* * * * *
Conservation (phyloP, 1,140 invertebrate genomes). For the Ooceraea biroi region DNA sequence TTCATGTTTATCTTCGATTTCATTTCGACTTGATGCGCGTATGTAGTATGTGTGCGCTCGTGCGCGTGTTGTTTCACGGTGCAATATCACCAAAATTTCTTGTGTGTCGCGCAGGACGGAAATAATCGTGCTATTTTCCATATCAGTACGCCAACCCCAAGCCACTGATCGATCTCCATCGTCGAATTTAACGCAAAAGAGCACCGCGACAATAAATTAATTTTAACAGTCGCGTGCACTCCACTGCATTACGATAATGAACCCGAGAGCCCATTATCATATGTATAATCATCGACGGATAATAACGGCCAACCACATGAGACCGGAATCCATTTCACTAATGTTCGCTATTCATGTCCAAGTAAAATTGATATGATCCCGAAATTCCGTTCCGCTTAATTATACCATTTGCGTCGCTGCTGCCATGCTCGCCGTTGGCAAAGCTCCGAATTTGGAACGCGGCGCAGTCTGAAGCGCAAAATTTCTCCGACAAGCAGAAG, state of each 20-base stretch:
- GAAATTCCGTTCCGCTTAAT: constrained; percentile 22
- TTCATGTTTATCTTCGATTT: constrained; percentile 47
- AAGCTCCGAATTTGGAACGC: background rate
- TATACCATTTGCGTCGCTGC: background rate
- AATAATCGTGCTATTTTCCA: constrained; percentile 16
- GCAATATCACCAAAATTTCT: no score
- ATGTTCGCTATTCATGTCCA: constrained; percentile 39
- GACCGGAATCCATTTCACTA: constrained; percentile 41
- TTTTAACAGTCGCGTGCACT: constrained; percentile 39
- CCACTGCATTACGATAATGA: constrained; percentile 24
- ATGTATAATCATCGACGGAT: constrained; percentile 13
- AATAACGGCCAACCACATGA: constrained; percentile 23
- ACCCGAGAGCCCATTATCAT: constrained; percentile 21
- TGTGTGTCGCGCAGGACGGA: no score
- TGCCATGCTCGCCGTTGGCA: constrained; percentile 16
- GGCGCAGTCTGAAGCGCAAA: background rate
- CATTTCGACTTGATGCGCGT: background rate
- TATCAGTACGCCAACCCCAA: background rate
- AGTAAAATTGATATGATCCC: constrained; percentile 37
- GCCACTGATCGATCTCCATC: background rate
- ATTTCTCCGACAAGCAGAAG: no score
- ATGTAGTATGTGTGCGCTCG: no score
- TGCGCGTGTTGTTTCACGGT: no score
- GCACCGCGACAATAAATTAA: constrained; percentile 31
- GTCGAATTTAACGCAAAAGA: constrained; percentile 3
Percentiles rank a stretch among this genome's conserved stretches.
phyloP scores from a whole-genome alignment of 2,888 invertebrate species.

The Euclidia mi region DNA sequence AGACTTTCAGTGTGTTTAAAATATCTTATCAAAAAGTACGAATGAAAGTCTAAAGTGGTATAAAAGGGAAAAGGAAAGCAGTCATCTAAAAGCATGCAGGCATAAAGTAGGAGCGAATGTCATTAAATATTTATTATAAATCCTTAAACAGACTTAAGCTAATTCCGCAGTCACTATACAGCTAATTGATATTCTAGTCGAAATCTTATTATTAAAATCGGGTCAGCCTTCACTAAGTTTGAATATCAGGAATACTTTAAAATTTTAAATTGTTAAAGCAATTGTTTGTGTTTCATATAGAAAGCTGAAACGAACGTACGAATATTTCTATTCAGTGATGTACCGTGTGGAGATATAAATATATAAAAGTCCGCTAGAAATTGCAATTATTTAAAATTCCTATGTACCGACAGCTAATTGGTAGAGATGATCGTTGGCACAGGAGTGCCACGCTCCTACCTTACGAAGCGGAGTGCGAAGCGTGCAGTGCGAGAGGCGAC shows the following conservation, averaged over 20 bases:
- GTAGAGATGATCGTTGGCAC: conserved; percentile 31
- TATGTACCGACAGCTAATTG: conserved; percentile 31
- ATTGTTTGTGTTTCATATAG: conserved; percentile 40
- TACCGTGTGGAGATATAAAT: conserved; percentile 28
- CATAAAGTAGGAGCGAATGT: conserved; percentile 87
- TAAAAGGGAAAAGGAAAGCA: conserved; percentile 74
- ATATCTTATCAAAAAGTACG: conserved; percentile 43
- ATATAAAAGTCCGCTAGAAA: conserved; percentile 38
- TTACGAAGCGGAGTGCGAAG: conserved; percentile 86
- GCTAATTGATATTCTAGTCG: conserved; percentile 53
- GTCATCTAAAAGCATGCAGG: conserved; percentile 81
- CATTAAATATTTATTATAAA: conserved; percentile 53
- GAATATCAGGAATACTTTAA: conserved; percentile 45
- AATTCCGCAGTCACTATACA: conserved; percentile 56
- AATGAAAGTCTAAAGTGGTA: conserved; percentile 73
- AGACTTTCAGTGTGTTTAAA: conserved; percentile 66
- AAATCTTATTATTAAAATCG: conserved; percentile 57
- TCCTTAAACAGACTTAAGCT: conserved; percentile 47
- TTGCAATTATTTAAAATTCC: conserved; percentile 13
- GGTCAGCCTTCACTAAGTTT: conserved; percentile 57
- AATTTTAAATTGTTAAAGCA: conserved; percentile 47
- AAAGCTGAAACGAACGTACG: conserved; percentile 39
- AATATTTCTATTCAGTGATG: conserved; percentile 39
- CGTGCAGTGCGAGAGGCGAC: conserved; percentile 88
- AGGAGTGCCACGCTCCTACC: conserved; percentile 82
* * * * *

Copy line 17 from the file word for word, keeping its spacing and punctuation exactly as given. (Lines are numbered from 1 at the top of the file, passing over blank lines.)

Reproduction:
- GGCGCAGTCTGAAGCGCAAA: background rate